Tuesday, 27 September 2011

Carrying on carrying on

My family have recently been ill with a bug. My youngest (a boy) tends to keep on going until he drops but from time to time bursts into tears for no apparent reason. My daughter, who is a couple of years older, takes up residence on the couch and hugs the remote control to her like a teddy bear. My husband just generally humphs around the house, sniffing and coughing, and occasionally disappearing to bed.

In the meantime, I carry on. I make their meals. I do my own share of household tasks plus my husband's. I enquire after their health - would they like a drink, are they warm enough? I do the shopping. I attempt to get on with my writing. I let them control the TV viewing. I fetch blankets, give cuddles and check their temperatures. I'm no martyr or saint. It's necessary for me to get on with things so they can get well and life can return to normal. Get through this day to get to the next. Keep on your feet and the distractions can't catch you.

It's the same with writing. We all know how easy it is to be distracted by the internet or TV or the thought that we haven't talked to that friend in ages and it would be remiss of us to leave it any longer. Distractions come in many shapes and guises but they only impede our writing progress as much as we will let them. The best way to write is to get on with it. Write, write some more, carry on through the distractions and before you know it, you've written a page, a chapter, a whole novel. Nobody is going to do your writing for you. You just have to put your head down and do it.

Monday, 26 September 2011

7 ways to ease into autumn

1. Make pumpkin soup 

Well, not necessarily pumpkin soup. You might prefer butternut squash soup (a favourite of mine) or plum jam. Eating seasonal fruit and vegetables prepares your body for the season ahead and is cheaper than using produce that wouldn't naturally occur at this time of year. It also reduces your carbon footprint by allowing you to eat locally grown produce. You can find an excellent article on autumn seasonal eating on the Mostly Eating blog.

2. Layer it up

Just because the weather is blustery and temperatures are dropping doesn't mean that you have to immediately pack away your summer clothes and bring out the jumpers and boots. Swap your lightweight scarf  for a heavier fabric. Wear a long sleeved top under your favourite dress. Replace bare legs with woollen or opaque tights. You can find a helpful article about layering for autumn from the Independent here.

3. Get Out

Whether it's with family, friends or your other half, walks can be the perfect opportunity to talk, make plans and enjoy each other's company. Wrap up warm, add sensible shoes and get out there. You'll appreciate the warmth of your home all the more when you return. You can find news of walking events on walking.org and there are some wonderful child-friendly walks listed here. By the way, this would be the perfect time to make sure your wellies and raincoats still fit and are waterproof.

4. Check your central heating

I admit that this isn't the most exciting task but it is necessary. If you're like me, your central heating will have been turned off all summer. Now is the time to check that it's still working. If you use fuel for a wood burner, real fire or a range cooker, this is also the ideal time to stock up. If you will be using a real fire, ensure your chimney is clear. We've had jackdaws nesting in our chimney top and I dread to think what they've left behind.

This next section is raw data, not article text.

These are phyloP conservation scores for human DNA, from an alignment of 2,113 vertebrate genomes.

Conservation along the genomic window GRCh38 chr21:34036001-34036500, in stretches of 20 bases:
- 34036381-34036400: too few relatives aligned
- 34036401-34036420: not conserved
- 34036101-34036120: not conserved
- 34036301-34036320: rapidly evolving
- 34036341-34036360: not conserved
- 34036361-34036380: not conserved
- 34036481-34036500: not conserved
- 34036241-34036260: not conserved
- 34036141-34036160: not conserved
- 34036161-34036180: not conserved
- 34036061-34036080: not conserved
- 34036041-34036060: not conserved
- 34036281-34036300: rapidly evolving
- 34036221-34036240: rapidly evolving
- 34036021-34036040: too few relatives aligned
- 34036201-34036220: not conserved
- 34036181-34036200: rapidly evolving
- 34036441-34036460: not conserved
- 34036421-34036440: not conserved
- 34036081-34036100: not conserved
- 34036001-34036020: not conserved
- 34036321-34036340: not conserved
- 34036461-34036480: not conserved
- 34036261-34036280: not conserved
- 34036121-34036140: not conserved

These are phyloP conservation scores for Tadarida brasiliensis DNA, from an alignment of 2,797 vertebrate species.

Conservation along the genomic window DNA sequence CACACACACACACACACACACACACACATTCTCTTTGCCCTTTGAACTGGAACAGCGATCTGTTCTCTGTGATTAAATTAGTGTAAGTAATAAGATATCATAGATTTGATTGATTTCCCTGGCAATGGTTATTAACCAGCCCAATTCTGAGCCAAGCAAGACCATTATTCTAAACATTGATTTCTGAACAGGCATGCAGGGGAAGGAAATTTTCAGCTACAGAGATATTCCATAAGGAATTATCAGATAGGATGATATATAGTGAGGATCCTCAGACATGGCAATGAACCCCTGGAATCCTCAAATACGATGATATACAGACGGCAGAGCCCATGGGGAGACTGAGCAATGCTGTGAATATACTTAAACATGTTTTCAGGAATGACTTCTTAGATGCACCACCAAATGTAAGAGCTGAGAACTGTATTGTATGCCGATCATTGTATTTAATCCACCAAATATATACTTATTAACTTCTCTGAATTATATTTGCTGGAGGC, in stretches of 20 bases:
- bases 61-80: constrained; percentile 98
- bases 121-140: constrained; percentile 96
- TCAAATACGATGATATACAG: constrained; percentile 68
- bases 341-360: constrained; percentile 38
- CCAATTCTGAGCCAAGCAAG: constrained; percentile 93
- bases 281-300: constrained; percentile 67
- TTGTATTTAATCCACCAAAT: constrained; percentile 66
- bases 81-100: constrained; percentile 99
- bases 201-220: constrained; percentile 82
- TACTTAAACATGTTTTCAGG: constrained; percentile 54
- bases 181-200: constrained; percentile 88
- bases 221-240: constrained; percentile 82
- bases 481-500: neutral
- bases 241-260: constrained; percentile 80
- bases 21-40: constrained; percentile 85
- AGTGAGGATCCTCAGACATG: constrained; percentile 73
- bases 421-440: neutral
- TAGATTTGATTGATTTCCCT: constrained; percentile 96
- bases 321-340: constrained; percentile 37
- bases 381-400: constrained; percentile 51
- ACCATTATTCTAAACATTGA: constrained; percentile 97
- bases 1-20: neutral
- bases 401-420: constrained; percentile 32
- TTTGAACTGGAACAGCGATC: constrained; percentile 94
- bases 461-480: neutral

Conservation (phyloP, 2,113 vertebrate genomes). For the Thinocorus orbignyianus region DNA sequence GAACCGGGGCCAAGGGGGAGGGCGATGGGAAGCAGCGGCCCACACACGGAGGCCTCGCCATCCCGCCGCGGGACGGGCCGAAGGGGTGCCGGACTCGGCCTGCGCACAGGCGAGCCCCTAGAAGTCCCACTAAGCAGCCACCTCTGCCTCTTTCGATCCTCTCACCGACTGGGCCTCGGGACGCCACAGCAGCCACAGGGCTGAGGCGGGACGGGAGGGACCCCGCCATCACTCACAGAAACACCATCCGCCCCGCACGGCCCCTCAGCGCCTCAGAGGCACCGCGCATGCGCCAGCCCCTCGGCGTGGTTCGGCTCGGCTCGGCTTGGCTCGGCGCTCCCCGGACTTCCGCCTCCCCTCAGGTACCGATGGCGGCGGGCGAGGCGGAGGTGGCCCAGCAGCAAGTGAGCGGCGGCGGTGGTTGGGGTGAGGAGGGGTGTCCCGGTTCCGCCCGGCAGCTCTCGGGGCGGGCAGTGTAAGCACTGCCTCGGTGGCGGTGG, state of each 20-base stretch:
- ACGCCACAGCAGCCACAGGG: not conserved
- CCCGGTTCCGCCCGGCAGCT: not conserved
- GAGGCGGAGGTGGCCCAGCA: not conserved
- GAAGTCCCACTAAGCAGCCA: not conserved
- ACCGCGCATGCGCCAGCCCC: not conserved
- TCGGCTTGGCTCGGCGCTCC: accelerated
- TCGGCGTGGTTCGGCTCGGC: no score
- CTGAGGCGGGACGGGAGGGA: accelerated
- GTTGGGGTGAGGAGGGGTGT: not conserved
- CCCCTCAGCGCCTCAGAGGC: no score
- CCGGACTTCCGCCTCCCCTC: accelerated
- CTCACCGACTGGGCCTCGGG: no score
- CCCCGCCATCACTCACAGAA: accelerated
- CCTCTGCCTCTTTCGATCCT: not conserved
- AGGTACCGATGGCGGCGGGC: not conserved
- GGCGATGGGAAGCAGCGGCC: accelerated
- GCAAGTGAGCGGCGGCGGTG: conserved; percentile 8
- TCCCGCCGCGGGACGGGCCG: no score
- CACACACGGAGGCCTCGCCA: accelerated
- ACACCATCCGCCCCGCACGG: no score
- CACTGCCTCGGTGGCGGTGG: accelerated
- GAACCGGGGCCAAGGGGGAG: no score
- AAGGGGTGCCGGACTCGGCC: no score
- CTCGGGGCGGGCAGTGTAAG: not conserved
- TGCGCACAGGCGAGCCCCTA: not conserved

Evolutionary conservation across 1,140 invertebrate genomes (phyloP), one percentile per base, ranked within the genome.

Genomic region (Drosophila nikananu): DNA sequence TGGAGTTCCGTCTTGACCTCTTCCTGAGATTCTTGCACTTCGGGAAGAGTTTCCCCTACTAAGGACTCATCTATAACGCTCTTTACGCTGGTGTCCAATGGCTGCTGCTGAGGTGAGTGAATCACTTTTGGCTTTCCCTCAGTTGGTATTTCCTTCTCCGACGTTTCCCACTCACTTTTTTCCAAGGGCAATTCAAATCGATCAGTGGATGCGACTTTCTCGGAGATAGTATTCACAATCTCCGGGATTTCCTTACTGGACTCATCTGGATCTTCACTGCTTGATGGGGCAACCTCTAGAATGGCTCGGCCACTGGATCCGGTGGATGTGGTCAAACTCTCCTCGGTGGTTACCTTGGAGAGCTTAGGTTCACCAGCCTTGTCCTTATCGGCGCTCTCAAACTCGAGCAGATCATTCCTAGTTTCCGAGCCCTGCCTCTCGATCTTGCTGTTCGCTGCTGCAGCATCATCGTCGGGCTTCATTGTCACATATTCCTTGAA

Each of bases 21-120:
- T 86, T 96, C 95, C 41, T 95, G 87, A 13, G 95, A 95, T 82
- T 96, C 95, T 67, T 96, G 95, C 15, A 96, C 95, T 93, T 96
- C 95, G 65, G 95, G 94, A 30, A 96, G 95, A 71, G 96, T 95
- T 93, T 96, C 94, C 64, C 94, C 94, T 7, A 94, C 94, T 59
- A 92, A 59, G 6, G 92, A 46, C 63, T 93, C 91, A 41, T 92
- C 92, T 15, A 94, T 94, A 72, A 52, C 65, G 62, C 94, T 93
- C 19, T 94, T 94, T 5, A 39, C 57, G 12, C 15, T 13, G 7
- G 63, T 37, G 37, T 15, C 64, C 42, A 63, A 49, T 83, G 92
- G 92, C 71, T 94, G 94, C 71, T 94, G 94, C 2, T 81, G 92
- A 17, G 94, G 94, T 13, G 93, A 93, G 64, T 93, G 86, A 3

5. Protect your car

When I was a child, cars that regularly broke down, overheated, or stalled and rolled backwards down the hill were the norm. Nowadays we expect near perfection from our cars so give yours a helping hand in preparation for the colder months. Add antifreeze. Get your battery checked. Make sure your brakes are working properly. Lubricate your door parts to help prevent them freezing up on extra cold days. Ensure your heater and defrosting elements are working. There's nothing worse than having to drive in a freezing cold car when your fingers are turning blue from scraping the windows. Inspect your tyres for air pressure and tread. Finally, replace cracked or worn windscreen wipers. Protect your car so it can protect you.

6. Get your garden ready

I'll leave the gardening advice to the experts. They can explain that side of things much better than I ever could. There are a number of jobs I do though at this time of year that you might want to try yourself. Firstly, I move the barbecue to the garage. This frees up space in the garden for my children to run around in and hopefully saves the barbecue for use the following year. I  gather any remaining herbs from the garden and pick the apples from the trees (to make apple crumble and apple cake  which are wonderfully warming with custard). I brush up any dead leaves and remove leaves that have fallen into the pond. I search out any toys that the children have left outside. So far I've found an trucks, cars, water pistols, figures and a couple of pens. The only exception are footballs which the children can still kick around in cold weather. We have heavy wooden furniture in our garden here but in past homes, I've removed the more lightweight plastic furniture and given it a wipe over before storing it away until the spring. My children are given the task of planting bulbs, wherever they want, for a lovely surprise in the spring.